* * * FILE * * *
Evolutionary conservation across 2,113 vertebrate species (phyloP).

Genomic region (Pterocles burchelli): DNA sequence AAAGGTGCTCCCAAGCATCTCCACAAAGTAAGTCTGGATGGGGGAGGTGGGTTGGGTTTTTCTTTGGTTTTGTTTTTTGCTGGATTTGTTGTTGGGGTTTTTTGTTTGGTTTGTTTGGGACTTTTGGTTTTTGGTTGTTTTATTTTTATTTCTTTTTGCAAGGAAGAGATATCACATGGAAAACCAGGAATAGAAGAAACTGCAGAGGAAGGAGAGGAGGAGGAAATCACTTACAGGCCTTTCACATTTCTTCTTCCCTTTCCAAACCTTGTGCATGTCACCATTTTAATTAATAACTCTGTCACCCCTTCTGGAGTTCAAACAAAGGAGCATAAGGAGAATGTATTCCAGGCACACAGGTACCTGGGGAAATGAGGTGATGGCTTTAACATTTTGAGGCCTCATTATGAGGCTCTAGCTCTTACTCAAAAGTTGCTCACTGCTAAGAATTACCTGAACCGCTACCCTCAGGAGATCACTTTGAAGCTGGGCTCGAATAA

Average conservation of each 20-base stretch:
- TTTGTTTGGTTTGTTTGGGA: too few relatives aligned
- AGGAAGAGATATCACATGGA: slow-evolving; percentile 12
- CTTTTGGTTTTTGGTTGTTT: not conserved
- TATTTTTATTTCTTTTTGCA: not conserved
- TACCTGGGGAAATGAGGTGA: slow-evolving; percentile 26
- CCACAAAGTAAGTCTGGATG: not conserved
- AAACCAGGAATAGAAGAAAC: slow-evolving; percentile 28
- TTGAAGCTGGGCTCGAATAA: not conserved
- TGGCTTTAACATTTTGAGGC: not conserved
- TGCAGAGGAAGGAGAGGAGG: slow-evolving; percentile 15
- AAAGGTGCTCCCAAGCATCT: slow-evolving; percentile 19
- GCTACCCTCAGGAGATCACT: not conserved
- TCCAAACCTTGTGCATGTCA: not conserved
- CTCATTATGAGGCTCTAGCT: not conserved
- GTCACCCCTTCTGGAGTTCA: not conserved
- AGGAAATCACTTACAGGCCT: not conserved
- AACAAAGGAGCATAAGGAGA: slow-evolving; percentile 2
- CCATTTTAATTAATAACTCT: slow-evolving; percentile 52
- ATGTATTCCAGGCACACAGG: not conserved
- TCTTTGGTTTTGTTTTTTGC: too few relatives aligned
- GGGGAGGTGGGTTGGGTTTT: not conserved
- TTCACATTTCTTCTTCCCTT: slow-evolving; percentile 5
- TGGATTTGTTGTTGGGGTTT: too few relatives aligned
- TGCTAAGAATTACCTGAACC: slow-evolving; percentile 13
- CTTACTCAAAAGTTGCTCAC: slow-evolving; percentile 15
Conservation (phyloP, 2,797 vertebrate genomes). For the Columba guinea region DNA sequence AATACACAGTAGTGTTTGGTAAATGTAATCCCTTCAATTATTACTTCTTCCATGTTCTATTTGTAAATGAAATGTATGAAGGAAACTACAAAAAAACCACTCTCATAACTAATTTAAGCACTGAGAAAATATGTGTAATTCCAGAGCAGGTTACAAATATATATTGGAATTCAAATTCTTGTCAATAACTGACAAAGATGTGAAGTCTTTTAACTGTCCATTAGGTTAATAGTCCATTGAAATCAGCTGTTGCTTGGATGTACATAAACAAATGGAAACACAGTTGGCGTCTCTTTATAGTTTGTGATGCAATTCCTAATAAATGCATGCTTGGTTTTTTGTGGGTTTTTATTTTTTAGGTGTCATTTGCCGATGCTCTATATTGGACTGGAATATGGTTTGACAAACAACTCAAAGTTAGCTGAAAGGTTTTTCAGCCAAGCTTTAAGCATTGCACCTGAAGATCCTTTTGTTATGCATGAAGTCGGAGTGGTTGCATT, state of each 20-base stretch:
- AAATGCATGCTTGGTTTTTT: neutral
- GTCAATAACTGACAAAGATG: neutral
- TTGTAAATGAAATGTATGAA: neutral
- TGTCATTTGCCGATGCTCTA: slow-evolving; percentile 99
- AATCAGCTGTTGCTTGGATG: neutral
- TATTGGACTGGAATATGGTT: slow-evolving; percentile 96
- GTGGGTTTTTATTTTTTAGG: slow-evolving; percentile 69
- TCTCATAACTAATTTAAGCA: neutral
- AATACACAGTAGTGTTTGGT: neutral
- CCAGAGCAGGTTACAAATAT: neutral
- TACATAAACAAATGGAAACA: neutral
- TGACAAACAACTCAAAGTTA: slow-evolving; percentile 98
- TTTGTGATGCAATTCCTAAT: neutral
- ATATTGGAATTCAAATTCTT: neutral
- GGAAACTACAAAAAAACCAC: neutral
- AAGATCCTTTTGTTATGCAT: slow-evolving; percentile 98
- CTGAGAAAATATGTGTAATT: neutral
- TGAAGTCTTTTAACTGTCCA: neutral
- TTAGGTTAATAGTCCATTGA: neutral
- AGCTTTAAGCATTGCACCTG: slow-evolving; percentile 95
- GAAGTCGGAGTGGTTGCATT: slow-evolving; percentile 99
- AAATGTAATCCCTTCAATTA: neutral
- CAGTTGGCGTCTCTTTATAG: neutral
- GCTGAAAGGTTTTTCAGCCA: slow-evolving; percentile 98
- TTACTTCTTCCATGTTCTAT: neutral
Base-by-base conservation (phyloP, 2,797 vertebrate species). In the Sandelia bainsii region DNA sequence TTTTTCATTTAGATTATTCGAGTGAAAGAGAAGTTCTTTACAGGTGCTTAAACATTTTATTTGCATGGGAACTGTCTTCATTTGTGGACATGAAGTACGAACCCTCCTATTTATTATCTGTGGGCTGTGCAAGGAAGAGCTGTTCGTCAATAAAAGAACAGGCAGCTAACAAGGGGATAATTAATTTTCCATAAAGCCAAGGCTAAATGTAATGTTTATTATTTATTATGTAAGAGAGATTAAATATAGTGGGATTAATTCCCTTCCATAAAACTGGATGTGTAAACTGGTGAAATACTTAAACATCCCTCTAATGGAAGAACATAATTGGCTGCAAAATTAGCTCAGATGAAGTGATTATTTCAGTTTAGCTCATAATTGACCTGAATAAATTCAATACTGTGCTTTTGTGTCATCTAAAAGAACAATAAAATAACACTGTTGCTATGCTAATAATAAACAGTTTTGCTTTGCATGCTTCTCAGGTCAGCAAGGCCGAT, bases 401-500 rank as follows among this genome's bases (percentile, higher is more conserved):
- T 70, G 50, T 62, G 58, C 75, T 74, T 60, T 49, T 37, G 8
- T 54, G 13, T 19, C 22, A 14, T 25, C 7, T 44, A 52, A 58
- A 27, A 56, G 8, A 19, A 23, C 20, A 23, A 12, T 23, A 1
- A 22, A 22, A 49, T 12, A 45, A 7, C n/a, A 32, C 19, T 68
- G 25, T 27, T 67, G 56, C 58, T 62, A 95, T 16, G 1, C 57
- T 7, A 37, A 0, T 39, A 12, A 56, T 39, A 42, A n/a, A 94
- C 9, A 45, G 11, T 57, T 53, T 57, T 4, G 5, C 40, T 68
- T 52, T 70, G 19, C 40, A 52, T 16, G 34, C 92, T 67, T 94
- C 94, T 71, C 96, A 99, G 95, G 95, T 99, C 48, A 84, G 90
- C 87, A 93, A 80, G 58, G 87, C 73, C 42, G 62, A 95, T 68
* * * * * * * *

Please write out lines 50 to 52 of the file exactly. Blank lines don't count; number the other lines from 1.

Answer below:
- GAAGTCGGAGTGGTTGCATT: slow-evolving; percentile 99
- AAATGTAATCCCTTCAATTA: neutral
- CAGTTGGCGTCTCTTTATAG: neutral